"A free government is of all others the most energetic." --Thomas Jefferson to John Dickinson, 1801. ME 10:217

10.8 Prescription for Good Government

"A good administration in a republican government,... securing to us our dearest rights and the practical enjoyment of all our liberties,... can never fail to give consolation to the friends of free government, and mortification to its enemies." --Thomas Jefferson: Reply to Rhode Island Republicans, 1809. ME 16:354

"A... chief [executive] strictly limited, the right of war vested in the legislative body, a rigid economy of the public contributions and absolute interdiction of all useless expenses will go far towards keeping the government honest and unoppressive." --Thomas Jefferson to Lafayette, 1823. (*) ME 15:491

"A noiseless course, not meddling with the affairs of others, unattractive of notice, is a mark that society is going on in happiness. If we can prevent the government from wasting the labors of the people under the pretense of taking care of them, they must become happy." --Thomas Jefferson to Thomas Cooper, 1802. ME 10:342

"To us [is committed] the important task of proving by example that a government, if organized in all its parts on the representative principle, unadulterated by the infusion of spurious elements, if founded not in the fears and follies of man but on his reason, on his sense of right, on the predominance of the social over his dissocial passions, may be so free as to restrain him in no moral right and so firm as to protect him from every moral wrong." --Thomas Jefferson to Amos Marsh, 1801. ME 10:292

"This I hope will be the age of experiments in government, and that their basis will be founded in principles of honesty, not of mere force." --Thomas Jefferson to John Adams, 1796. FE 7:56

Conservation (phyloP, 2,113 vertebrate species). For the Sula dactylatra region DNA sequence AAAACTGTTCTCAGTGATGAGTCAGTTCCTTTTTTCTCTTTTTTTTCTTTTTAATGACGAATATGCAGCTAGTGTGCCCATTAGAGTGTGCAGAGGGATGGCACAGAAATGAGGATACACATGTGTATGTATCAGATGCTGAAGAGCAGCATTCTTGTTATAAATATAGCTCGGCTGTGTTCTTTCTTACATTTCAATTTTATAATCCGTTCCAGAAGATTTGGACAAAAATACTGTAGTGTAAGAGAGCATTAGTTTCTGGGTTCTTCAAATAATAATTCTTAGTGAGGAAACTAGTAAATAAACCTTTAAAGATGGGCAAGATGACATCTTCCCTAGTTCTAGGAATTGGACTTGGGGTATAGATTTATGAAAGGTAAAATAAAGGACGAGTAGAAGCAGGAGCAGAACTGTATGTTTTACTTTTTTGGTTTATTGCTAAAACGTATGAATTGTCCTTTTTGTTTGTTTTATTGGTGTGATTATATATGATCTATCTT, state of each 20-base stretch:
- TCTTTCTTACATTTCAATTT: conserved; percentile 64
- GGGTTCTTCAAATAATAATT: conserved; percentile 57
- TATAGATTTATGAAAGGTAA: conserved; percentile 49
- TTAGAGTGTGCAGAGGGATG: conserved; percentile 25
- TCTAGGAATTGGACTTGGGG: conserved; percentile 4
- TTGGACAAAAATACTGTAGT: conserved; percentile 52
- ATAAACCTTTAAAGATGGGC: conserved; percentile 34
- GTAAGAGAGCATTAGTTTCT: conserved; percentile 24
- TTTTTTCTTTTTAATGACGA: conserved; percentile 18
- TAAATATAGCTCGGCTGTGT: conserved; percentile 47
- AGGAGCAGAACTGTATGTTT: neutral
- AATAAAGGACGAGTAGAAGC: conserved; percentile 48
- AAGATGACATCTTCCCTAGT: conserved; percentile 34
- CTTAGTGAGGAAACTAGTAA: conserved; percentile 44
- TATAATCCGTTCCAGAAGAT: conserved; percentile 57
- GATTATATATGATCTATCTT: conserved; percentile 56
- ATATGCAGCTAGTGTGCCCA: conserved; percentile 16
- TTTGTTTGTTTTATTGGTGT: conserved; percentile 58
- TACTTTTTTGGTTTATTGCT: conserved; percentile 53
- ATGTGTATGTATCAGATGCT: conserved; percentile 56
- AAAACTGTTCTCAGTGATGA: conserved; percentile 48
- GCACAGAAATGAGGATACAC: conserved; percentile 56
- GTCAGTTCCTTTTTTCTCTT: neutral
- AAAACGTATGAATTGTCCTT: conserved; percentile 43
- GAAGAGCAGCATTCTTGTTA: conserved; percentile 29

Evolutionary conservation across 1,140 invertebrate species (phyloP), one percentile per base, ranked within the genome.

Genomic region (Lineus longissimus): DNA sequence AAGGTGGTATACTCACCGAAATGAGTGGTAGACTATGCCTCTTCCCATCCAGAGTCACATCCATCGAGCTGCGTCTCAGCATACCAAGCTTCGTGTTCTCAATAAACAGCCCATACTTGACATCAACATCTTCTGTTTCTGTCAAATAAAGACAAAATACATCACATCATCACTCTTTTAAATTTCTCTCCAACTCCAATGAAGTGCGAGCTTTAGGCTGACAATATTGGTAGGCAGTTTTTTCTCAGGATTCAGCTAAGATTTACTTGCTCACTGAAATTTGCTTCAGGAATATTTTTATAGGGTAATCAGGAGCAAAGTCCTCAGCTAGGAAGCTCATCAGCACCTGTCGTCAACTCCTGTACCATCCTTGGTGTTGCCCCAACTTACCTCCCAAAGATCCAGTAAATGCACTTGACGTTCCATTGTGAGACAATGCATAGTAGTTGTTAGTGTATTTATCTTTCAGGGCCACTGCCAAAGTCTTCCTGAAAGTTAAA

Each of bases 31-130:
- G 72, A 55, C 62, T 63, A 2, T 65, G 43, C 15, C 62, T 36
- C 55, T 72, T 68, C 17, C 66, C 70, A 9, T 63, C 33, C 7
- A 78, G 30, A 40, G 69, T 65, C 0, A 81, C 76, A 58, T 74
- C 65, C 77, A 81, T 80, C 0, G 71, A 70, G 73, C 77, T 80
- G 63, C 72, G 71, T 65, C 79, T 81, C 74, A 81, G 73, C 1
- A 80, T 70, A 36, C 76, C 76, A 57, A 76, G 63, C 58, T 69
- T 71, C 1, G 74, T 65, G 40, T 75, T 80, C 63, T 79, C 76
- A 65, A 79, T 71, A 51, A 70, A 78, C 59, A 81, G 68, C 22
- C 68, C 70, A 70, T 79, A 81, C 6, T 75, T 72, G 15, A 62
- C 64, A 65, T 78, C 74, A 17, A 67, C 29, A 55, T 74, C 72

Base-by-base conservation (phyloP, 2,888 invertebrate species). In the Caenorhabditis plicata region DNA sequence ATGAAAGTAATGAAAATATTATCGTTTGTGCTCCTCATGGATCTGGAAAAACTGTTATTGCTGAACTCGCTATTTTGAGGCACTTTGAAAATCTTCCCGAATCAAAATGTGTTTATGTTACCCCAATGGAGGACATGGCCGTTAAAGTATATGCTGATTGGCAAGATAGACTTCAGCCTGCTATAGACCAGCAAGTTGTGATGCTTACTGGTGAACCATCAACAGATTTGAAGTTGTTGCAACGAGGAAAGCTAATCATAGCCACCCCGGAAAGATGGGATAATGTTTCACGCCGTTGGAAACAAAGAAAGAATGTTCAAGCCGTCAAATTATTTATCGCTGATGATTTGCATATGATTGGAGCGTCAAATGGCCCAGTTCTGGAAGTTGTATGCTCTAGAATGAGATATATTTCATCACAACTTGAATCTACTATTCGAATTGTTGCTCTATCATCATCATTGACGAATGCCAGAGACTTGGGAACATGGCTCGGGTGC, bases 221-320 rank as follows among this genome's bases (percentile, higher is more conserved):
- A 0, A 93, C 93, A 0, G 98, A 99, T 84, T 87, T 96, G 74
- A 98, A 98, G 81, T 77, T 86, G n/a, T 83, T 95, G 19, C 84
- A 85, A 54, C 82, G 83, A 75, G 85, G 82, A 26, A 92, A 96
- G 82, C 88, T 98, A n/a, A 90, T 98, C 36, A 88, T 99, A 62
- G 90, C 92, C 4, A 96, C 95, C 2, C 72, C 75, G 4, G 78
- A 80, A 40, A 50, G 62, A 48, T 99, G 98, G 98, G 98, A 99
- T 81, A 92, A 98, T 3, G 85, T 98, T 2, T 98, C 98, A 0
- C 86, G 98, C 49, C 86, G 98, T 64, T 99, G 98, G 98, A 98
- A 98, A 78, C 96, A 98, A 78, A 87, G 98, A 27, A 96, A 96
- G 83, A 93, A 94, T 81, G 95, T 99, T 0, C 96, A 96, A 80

"The whole art of government consists in the art of being honest." --Thomas Jefferson: Rights of British America, 1774. ME 1:209, Papers 1:134

"With all [our] blessings, what more is necessary to make us a happy and a prosperous people? Still one thing more, fellow citizens--a wise and frugal Government, which shall restrain men from injuring one another, shall leave them otherwise free to regulate their own pursuits of industry and improvement, and shall not take from the mouth of labor the bread it has earned. This is the sum of good government, and this is necessary to close the circle of our felicities." --Thomas Jefferson: 1st Inaugural, 1801. ME 3:320

"Our wish... is, that the public efforts may be directed honestly to the public good, that peace be cultivated, civil and religious liberty unassailed, law and order preserved, equality of rights maintained, and that state of property, equal or unequal, which results to every man from his own industry, or that of his fathers." --Thomas Jefferson: 2nd Inaugural, 1805. ME 3:382

ME, FE = Memorial Edition, Ford Edition.   See Sources.